Sherry Treppa, Chairperson, Habematolel Pomo of Upper Lake

Sherry Treppa, Chairperson
Habematolel Pomo of Upper Lake

Running Creek Casino – Upper Lake, CA /

BENEFITS OF GAMING: The Habematolel Pomo of Upper Lake Tribe resides in Upper Lake, CA, a rural area in the northern part of the state where we operate a small casino, Running Creek Casino. The Upper Lake community and surrounding county struggle with limited resources, high poverty and unemployment rates, and are long distances from larger, more populated cities.

Since opening in 2012, our tribal casino has contributed significantly to the local economy and job market, employing over 140 community members, both tribal and non-tribal. Additionally, the casino provides direct funding to the county and state fire department through a Memorandum of Understanding. Lastly, the casino development enabled the Habematolel (then landless) to restore 11.24 acres of land – the first of our efforts to reacquire land lost through our tragic history, allowing the tribe to explore non-gaming economic opportunities, which have provided significant revenue to the tribe.

Though the casino is a staple in the community and a proud accomplishment for the tribe, due to our remote location, along with the expenses of the fight to construct the casino in a highly competitive market, we have not found the success in gaming that many larger, more urban tribes have found. Unfortunately, our gaming operation has only serviced its debt (we officially retired our debt in December 2023) and is not yet producing governmental revenues or making significant contributions to the tribal economy.

Therefore, our tribe has looked to e-commerce and other investments to find new ways to fund tribal government programs and build a sustainable tribal economy to advance our objectives. Our tribe recognizes that the only way to build a secure future is by diversifying our economy.

GOALS & INITIATIVES: We are proud of our entire Running Creek Casino team and grateful for the work they do every day to provide excellent experiences and full-service gaming for all of our visitors. We are constantly exploring innovations that could make our casino more impactful for our tribe and local community. Now that the debt is retired and covenants are lifted, we will attempt to enhance the gaming experience with additional amenities and customer experiences, provided that it would prove a reasonable return on investment.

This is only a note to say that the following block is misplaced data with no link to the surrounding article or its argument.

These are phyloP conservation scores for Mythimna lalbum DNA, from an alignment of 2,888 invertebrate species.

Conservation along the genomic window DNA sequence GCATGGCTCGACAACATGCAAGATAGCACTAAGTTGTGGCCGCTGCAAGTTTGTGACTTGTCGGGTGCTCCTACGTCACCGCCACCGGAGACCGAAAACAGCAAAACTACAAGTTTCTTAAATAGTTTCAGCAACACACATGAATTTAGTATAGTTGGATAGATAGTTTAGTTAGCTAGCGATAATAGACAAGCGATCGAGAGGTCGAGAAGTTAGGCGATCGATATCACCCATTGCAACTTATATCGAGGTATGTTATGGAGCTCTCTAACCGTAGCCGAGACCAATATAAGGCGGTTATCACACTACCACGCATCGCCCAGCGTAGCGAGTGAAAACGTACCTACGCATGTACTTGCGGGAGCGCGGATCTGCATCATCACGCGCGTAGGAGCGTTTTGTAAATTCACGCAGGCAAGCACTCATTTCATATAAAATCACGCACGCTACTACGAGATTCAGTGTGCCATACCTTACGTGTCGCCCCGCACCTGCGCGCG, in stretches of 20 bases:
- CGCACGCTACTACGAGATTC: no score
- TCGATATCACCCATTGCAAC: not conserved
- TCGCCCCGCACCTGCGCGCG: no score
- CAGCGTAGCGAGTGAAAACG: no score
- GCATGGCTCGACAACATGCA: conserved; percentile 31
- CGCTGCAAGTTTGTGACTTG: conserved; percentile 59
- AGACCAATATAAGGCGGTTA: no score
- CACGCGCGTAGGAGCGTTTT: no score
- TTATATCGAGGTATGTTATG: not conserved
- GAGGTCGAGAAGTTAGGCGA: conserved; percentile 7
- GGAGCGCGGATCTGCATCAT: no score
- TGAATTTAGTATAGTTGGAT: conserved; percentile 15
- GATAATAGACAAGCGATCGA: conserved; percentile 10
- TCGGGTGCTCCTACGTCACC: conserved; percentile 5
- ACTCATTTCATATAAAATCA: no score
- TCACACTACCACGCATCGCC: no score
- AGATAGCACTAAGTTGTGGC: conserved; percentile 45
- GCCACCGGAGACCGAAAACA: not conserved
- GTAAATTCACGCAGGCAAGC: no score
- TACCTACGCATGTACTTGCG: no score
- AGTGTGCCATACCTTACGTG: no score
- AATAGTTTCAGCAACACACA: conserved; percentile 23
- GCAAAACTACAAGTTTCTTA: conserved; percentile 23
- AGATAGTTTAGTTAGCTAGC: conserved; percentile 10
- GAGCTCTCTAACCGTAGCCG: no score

LEGISLATIVE: Habematolel is heavily active in government outreach and advocacy at all levels. We operate under the belief that collaborative government-to-government relationships are vital to sustaining our tribe’s mission of self-sufficiency and self-determination. To that end, we have worked to develop relationships and work with local, state, and federal representatives to advocate and promote our goals and objectives, and to follow legislation, court cases and political issues that affect our tribe and Indian Country as a whole.

In California, our team works to ensure Habematolel and other tribes’ gaming operations remain protected. This includes tracking cardroom legislation such as AB 341 and SB 549, which address reinstating the statewide cardroom moratorium and determine whether certain games operated by California cardrooms violate state law and infringe upon tribal exclusive gaming rights, respectively. We have called on the California Legislature and State Attorney General to take action to address these violations and ensure that cardrooms are adhering to the law, and we will continue to do so in the 2024 legislative session.

Additionally, we are interested in the rapid emergence of remote wagering and/or internet gaming, both statewide and nationwide. We are providing feedback on state ballot measures attempting to legalize sports betting with varying tribal implications, as well as working with federal agencies addressing online gaming policies and following related court cases.

Our stance is that regulations should not impair tribes’ inherent regulatory jurisdiction and ownership over its data, regardless of the specific standards developed by federal agencies. Specifically, tribes have the same rights as other governments to assert and protect their digital jurisdiction and sovereign authority over their data related to their citizens, their businesses and enterprises, and their activities online; and the collection, use, and application of such data is subject to tribal law and policies.

With respect to these rights, last year, NCAI (through our efforts) passed a resolution calling upon the Administration, the White House Council of Native American Affairs, and federal agencies to take appropriate actions to ensure tribal digital jurisdiction is acknowledged and addressed in federal policies and actions.

Overall, we are engaged in a number of efforts, which reflect our mission of self-reliance and self-determination.  

YOUTH LEADERSHIP ADVICE: I am a strong believer in providing opportunities for young people, tribal and non-tribal, especially those who might not have the necessary resources at their disposal. That is why our tribe offers various programs and opportunities for our youth members, which help them build and develop leadership skills. My advice to our young people and future leaders is to be willing to work outside your comfort zone, get comfortable with public speaking, and over-prepare when given a task. These are pieces of advice that I learned later in life or was forced to learn that I give people early in life in order to set them on a pathway to leadership.